US attorney general Richard Barr’s letter hands Trump a big political victory, for now

US attorney general Richard Barr’s letter hands Trump a big political victory, for now
US President Donald J. Trump returns to the White House after the Justice Department released a summary of special counsel Robert Mueller's report in Washington, DC, USA, 24 March 2019. EPA-EFE/JIM LO SCALZO

The report by Special Prosecutor Robert Mueller has apparently kicked the ball over to the US Congress to consider the next steps, rather than make it easy for them. Now what?

After almost two years of quiet investigations and swirling rumours, Special Prosecutor Robert Mueller has delivered his report on Donald Trump’s election campaign and the possibilities that his campaign had worked hand-in-glove with Russian operatives in the 2016 presidential election. A big drum roll, please.

Actually, his report hasn’t been made public yet, despite a non-binding congressional resolution (420 – 0) to do so. Instead, the prosecutor has delivered his report to the newly ensconced attorney general, Richard Barr, and his deputy, Rob Rosenstein. So, on the basis of their reading of the special prosecutor’s much larger report over the weekend (amazing speed readers that they are), Barr signed off on a four-page letter to the respective chairs and ranking members of Congress’s two judiciary committees, trying hard to put the very best possible face on Mueller’s findings about the president in the way they phrased their discussion in the letter.

Barr laboured hard to swat the whole ugly mess away, or at least minimise it. However, he was forced to acknowledge the extensive list of Americans associated with Trump who had already been indicted, pleaded guilty, convicted, and sentenced for one criminal undertaking or another. These have included lying to the FBI in the course of its investigations. And there were all those indictments of a football team’s worth of Russians who had carried off various types of electronic and social media interference or duplicity with the US electoral process. Not surprisingly, those individuals have not been tried or plead guilty – and, given those open indictments, it is unlikely they will be attempting to enter the US with their families to visit Universal Studios or Disneyworld any time soon.

Nevertheless, it now stands uncontested that the Barr letter has given heart to the president and his supporters when it read:

The Special Counsel’s investigation did not find that the Trump campaign or anyone associated with it conspired or co-ordinated with Russia in its efforts to influence the 2016 U.S. presidential election.”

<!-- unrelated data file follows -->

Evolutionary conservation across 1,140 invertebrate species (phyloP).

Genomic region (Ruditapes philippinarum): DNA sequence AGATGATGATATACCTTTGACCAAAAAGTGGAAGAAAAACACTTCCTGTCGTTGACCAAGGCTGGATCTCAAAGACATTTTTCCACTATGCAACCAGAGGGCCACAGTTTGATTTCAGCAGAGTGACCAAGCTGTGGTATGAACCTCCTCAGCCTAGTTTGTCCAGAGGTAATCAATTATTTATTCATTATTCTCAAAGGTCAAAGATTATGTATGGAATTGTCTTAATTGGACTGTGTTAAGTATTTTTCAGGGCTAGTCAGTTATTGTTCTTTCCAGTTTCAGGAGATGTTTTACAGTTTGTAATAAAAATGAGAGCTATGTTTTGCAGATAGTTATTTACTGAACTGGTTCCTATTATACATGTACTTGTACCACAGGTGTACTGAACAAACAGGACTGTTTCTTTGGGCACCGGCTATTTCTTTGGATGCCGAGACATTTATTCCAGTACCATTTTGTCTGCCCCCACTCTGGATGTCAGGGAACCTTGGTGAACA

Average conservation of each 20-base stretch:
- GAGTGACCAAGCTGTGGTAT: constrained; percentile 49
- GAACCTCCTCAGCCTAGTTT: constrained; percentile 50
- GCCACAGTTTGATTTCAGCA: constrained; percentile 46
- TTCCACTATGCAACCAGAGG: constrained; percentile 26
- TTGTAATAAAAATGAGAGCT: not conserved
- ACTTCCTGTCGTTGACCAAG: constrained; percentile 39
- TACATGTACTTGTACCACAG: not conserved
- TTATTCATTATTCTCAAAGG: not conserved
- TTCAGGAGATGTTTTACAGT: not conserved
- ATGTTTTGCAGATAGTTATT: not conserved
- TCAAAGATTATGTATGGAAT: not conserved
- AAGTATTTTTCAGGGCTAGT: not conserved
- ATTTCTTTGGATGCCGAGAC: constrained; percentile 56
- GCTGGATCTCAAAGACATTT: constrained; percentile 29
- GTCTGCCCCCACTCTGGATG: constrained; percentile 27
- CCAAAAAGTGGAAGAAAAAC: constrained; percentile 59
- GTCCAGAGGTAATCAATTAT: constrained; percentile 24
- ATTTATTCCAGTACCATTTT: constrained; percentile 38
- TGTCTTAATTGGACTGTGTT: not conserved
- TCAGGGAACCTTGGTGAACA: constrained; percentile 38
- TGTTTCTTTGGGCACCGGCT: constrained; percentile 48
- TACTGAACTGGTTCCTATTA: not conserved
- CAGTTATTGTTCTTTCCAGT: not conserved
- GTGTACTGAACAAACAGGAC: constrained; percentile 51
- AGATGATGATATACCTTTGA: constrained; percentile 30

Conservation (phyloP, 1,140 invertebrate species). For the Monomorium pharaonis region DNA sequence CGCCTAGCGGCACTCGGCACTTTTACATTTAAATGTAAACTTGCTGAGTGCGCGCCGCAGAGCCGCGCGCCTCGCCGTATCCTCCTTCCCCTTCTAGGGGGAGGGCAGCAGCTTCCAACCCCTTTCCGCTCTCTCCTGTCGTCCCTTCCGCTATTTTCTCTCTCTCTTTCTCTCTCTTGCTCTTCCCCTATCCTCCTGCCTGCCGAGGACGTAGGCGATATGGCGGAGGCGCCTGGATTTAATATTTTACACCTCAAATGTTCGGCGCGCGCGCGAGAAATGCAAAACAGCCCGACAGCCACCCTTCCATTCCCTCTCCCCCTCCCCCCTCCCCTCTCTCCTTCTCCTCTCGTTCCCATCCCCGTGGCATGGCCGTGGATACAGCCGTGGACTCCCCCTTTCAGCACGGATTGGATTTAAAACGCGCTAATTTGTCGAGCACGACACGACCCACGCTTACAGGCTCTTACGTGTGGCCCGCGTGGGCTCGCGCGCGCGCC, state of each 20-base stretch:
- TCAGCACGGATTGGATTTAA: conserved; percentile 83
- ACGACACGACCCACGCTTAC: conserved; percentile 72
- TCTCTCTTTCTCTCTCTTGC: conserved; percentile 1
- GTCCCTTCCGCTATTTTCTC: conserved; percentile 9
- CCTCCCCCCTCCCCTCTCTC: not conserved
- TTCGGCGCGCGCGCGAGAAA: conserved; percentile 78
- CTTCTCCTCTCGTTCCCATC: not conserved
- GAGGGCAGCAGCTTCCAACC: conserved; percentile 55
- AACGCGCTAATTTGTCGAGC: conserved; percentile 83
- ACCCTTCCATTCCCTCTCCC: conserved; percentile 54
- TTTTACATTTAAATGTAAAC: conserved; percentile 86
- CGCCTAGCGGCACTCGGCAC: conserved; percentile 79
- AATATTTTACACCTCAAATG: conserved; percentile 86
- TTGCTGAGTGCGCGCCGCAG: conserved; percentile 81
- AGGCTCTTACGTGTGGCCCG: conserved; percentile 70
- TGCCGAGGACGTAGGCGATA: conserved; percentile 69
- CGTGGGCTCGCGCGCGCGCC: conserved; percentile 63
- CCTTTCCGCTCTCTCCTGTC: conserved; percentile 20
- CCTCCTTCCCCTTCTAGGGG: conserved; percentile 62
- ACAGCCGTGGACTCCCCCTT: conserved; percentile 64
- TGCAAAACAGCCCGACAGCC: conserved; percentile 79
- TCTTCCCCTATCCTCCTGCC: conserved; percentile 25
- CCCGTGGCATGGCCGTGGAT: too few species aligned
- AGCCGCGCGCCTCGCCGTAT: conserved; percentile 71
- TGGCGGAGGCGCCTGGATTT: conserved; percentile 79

And as Trump himself said afterwards, “It was a complete and total exoneration. It’s a shame that our country had to go through this. To be honest, it’s a shame that your president has had to go through this.”

That said, however, Democrats opposed to the Trump administration could still find some cheer from one of the few actual, direct quotes from Mueller in Barr’s letter, that cited the Special Counsel’s words, saying, “while this report does not conclude that the President committed a crime, it also does not exonerate him”.

Still, it seems rather clear now that there will be no further indictments ahead, at least on the basis of the Mueller report. But Mueller’s team did not draw a conclusion — one way or the other — as to whether the examined conduct constituted obstruction, Barr wrote, and he ultimately decided not to make a traditional-style prosecutorial judgment. But, of course, the Mueller report and the Barr letter are taking it as givens that various Russian organisations and individuals certainly tried to affect the electoral outcome, and that those indicted Russians should remain so.

The Mueller report appears to confirm there were inappropriate conversations between Trump campaign operatives and various Russians, and that there were communications between WikiLeaks and campaign aides. But, at least in Barr’s description of Mueller’s findings, there was no clear, connecting tissue between all of those data points such that there was, in the president’s favourite word, any “collusion”.

Marc Fisher, writing in The Washington Post, noted:

“The long-awaited conclusion of [Mueller’s] investigation into Russian interference in the 2016 election is likely to harden congressional Republicans’ wall of support for President Trump, strengthen Democratic demands to hold Trump to account — and result in little change in public opinion, according to historians and politicians who have studied past national scandals.

Mueller’s conclusion . . . is likely to propel Washington into a period of prolonged and even more heightened partisan combat. The report, as summarised Sunday by [Barr], contains fuel enough for both sides to cling to their version of the truth about the Trump campaign’s ties to Russia, and not nearly enough for either side to alter their views.”

And so, where does all this leave things in Washington? James Hohmann, writing in his Daily 202 column for The Washington Post, offered the 10 key takeaways circulating in the national capital and beyond, as a result of the Barr letter:

  1. Barr’s announcement is undeniably a political victory for Trump and that “No collusion” has shifted from a defiant mantra to a rallying cry for the president’s re-election in 2020.